Consider this sentence:

A popular source of information is social networks of users.

What I mean here is that social networks in general (not any particular social network and not all of social networks combined together) are a popular source of information for ... . However, the verb is "is" but social networks is plural. Is the sentence correct? If not, how should I correct it?


The subject of your sentence is "a popular source of information," so you are correct that the verb should be "is." It does sound a bit odd to follow up with the plural noun phrase "social networks of users". A better phrasing might be:

Social networks of users are a popular source of information.

This is a more natural sentence, something like "Paco and Lynn are a team." There is nothing wrong with many things combining into one.

You might want to reconcile the phrases to be both plural or both singular, such as:

Social networks of users are popular sources of information.

This isn't really necessary though.

  • To be honest, I'm inclined to disagree with your final "might even better" suggestion. In practice it seems to me that semantically all those social networks are being collectively considered as "one type of source", which makes your initial "better phrasing" version 100% idiomatic. Pluralising sources just strikes me as something of a pedantic "hypercorrection" based on "logical rules", rather than what people naturally say. Same as, for example, Vegetarian meals are popular choices in this restaurant (which in real life would almost always be a popular choice). Oct 23 '18 at 16:33
  • 1
    @FumbleFingers Feel free to disagree. I hedged it behind "might" and "such as" for that reason.
    – Tashus
    Oct 23 '18 at 16:42
  • I don't disagree that much! It wasn't me who downvoted your answer, even though I didn't originally upvote it either - but I'll do that now to counter what I feel is an unjustifiably harsh judgement by someone else. Oct 23 '18 at 17:27
  • Can't we use "A popular source of information for personalization is social network of users"?
    – Shayan
    Oct 24 '18 at 6:36
  • @Shayan I'm not sure why you would add "personalization". That changes the meaning, but I suppose it makes sense.
    – Tashus
    Oct 24 '18 at 11:46

In good-sounding idiomatic usage,I would use:

users' social networks and not: social networks of users.

A popular source of information [singular subject] is [therefore a singular verb] is users' social networks.


Users' social networks [plural subject] are [therefore plural verb] a popular source of information.

There is no rule about using the possessive but it does sound better to the native speaker's ear. Whereas "a popular source of information" sounds as good as here the equally correct "a popular information source".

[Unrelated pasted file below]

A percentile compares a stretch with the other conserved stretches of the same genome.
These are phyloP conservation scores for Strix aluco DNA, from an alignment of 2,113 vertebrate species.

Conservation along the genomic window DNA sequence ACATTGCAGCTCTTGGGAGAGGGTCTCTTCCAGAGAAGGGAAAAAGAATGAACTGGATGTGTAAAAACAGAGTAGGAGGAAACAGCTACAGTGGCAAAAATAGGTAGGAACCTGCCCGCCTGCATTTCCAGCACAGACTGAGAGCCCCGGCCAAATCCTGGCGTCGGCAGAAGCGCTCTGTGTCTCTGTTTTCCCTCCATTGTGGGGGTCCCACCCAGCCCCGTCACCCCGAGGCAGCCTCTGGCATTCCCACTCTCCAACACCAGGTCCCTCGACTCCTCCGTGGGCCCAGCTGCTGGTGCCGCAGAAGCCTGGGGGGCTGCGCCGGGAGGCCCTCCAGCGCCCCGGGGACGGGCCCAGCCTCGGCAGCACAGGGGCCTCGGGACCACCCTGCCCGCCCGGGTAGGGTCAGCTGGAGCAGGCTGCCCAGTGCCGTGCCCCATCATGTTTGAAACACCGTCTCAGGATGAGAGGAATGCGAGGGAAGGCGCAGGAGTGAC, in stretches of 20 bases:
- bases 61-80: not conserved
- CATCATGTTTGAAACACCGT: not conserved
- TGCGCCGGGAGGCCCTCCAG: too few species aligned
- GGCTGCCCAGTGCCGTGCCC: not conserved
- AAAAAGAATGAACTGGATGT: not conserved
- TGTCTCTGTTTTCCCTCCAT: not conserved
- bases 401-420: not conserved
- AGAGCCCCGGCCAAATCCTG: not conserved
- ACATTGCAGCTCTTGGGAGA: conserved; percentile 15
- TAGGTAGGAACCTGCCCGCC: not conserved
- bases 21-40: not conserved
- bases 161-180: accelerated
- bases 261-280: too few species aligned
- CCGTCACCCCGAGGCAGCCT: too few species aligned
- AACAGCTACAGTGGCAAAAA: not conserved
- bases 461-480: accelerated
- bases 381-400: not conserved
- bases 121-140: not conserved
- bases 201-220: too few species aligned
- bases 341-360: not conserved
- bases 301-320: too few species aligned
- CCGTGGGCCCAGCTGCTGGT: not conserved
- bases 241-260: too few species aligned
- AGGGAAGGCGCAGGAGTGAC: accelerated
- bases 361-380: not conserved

See academic usage:


Influence of Topical Interests on Users’ Social Networks


In this study, based on a social conference support system Conference Navigator 3 (CN3), we explored three kinds of knowledge sources to generate recommendations: users' preference about talks (CN3 bookmarks), users' social networks (research collaboration network and CN3 following network) and talk content information (titles and abstracts).

users' social networks enter link description here

Please note: there is also quite a bit of usage such as: cocaine users' social networks or drug users' social networks or adults' social networks or teenagers' social networks.

  • I interpret "social networks of users" to mean "networks comprising users" rather than "networks belonging to users." I don't think the possessive is appropriate.
    – Tashus
    Oct 23 '18 at 16:47
  • I think the big difference is that telephone lines cannot be made of customers, nor can garbage trucks be made of cities. In this context, "networks of users" usually means "networks consisting of users".
    – Tashus
    Oct 23 '18 at 17:21
  • 1
    If our goal is good-sounding idiomatic usage, can't we just omit the word "users" altogether? I don't see what's wrong with: Social networks are a popular source of information. All social networks have users, so I don't think that tacking on "of users" or starting with "users'" adds much value or meaning.
    – J.R.
    Oct 23 '18 at 20:47
  • @J.R. Of course, if one is referring to users of social networks. You could just drop it but that does not make what I posted wrong at all in terms of the questions asked. Also, it could be all kinds of other nouns and off-line (real, non-virtual) social networks, sociologically speaking. So, as I general idea, I take offense at the dv....[I know,it wasn't you.]. Because my grammar is fine and so is the proof, as it were.
    – Lambie
    Oct 23 '18 at 20:51

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